Establishing a regional framework that reinforces the rule of law will require progress on overcoming the second challenge: the region’s "history problem". Disputes over territory, natural resources, war memorials, air defence zones and textbooks are all linked, in one way or another, with rival historical narratives. The result is competing and mutually reinforcing nationalisms that imperil the region’s future.
The past continues to cast a shadow over the relationship between South Korea and Japan – America’s closest allies in East Asia. China, for its part, uses history to justify its efforts to upend the territorial and maritime status quo and emulate the pre-1945 colonial depredations of its rival Japan. All of China’s border disputes with 11 of its neighbours are based on historical claims, not international law.
"Defiant unilateralism does not necessarily carry international costs"
This brings us to the third key challenge facing the Indo-Pacific: changing maritime dynamics. Amid surging maritime trade flows, regional powers are fighting for access, influence, and relative advantage.
Here, the biggest threat lies in China’s unilateral attempts to alter the regional status quo. What China achieved in the South China Sea has significantly more far-reaching and longer-term strategic implications than, say, Russia’s annexation of Crimea, as it sends the message that defiant unilateralism does not necessarily carry international costs.
Add to that new challenges – from climate change, overfishing and degradation of marine ecosystems to the emergence of maritime non-state actors such as pirates, terrorists and criminal syndicates – and the regional security environment is becoming increasingly fraught and uncertain. All of this raises the risks of war, whether accidental or intentional.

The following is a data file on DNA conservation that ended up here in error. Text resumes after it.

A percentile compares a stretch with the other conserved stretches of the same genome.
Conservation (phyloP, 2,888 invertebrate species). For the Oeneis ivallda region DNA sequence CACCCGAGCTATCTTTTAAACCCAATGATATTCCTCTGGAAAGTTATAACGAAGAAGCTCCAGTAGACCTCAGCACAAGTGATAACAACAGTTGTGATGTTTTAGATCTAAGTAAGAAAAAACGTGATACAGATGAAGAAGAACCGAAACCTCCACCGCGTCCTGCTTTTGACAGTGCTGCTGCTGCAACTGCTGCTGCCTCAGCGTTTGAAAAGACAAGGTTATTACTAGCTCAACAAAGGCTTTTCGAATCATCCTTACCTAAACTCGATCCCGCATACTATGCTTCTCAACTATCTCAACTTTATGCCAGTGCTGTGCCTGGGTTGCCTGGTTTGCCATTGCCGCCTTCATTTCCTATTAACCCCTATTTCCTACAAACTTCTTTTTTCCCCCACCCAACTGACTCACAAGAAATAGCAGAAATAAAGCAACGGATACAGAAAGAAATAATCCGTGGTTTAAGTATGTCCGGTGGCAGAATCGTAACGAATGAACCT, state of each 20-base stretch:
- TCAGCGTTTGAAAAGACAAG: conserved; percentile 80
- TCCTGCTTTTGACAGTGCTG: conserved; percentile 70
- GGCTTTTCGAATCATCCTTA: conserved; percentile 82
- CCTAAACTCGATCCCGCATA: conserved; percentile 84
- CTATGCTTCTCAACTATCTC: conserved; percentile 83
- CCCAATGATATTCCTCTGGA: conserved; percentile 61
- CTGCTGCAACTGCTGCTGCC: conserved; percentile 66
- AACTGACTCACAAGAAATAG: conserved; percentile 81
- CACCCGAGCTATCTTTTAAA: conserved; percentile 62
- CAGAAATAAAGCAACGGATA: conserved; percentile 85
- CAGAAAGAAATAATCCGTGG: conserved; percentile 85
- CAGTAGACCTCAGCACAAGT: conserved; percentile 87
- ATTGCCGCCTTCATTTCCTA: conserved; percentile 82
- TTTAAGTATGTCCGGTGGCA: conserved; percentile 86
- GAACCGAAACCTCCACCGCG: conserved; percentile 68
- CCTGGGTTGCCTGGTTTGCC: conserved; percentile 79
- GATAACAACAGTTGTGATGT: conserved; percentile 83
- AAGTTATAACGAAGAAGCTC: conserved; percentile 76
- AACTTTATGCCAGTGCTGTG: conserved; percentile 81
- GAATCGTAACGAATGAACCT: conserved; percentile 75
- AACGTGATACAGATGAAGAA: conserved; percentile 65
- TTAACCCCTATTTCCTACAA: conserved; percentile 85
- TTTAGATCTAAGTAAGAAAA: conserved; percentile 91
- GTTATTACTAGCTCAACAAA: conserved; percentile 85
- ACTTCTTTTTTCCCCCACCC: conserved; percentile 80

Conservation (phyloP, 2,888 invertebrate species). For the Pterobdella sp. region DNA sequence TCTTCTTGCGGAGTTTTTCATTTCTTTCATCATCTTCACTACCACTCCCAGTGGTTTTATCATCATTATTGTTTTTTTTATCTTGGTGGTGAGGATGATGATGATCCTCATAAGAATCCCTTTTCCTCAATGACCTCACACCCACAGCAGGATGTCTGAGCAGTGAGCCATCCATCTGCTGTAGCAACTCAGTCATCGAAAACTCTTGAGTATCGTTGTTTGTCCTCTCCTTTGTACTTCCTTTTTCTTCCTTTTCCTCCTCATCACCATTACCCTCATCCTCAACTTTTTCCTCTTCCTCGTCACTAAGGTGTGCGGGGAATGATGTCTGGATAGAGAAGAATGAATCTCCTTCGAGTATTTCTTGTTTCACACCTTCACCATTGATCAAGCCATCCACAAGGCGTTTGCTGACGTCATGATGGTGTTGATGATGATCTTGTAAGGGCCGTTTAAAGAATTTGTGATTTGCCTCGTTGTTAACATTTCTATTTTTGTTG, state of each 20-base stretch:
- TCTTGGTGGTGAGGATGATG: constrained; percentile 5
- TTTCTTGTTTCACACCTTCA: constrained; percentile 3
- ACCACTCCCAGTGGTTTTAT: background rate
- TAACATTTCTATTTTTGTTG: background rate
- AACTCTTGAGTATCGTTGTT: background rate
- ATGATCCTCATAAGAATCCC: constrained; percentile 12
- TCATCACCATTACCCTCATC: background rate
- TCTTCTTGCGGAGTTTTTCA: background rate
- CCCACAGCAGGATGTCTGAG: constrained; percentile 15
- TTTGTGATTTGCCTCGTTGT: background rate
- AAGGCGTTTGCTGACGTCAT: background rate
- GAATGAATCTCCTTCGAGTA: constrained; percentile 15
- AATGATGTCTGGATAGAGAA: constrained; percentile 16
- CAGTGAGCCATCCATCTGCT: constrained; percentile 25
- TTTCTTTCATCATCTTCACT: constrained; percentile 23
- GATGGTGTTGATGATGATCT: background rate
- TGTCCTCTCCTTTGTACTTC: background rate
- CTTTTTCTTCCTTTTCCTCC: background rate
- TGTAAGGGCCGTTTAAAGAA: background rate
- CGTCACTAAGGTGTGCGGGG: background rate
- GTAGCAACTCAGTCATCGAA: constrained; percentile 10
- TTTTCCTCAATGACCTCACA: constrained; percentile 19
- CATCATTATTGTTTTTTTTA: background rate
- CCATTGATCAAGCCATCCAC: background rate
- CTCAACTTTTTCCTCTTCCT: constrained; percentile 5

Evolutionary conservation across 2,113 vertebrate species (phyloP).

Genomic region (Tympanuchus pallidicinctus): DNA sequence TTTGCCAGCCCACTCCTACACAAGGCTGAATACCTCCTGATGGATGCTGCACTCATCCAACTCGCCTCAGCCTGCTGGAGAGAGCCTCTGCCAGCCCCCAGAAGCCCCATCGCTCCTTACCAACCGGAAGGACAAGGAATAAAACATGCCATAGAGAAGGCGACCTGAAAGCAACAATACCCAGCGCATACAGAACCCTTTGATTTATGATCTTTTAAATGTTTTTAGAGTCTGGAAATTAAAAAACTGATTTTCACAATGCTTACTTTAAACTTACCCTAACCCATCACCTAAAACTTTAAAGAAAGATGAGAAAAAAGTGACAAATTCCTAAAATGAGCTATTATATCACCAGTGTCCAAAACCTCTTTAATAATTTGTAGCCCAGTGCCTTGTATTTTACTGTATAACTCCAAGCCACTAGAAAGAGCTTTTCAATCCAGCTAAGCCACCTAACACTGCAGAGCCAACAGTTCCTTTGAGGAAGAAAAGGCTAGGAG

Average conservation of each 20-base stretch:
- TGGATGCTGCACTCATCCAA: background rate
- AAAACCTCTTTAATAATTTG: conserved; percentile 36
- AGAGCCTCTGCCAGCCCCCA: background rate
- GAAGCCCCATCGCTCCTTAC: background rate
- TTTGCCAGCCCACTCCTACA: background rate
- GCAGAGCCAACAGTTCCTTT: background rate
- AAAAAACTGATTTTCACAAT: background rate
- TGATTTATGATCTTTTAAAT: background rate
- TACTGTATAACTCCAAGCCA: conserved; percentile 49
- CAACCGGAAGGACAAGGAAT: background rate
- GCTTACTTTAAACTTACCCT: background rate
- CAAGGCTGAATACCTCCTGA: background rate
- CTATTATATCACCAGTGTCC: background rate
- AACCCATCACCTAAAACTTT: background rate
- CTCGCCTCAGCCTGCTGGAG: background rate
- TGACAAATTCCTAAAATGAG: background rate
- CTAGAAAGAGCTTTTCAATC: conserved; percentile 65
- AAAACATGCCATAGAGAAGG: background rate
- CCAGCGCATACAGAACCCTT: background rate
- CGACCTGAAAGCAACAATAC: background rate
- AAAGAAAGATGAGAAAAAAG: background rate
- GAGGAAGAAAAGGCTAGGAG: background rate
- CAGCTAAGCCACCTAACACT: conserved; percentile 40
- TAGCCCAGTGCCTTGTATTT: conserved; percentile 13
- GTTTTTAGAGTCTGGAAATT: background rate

As the most recent US National Security Strategy report put it, "A geopolitical competition between free and repressive visions of world order is taking place in the Indo-Pacific region." And yet while the major players in the region all agree that an open, rules-based order is vastly preferable to Chinese hegemony, they have so far done far too little to promote collaboration.
There is no more time to waste. Indo-Pacific powers must take stronger action to strengthen regional stability, reiterating their commitment to shared norms, not to mention international law, and creating robust institutions.
For starters, Australia, India, Japan and the US must make progress in institutionalising their Quadrilateral Security Dialogue, so that they can better coordinate their policies and pursue broader collaboration with other important players like Vietnam, Indonesia and South Korea, as well as with smaller countries.
Economically and strategically, the global centre of gravity is shifting to the Indo-Pacific. If the region’s players don’t act now to fortify an open, rules-based order, the security situation will continue to deteriorate – with consequences that are likely to reverberate worldwide.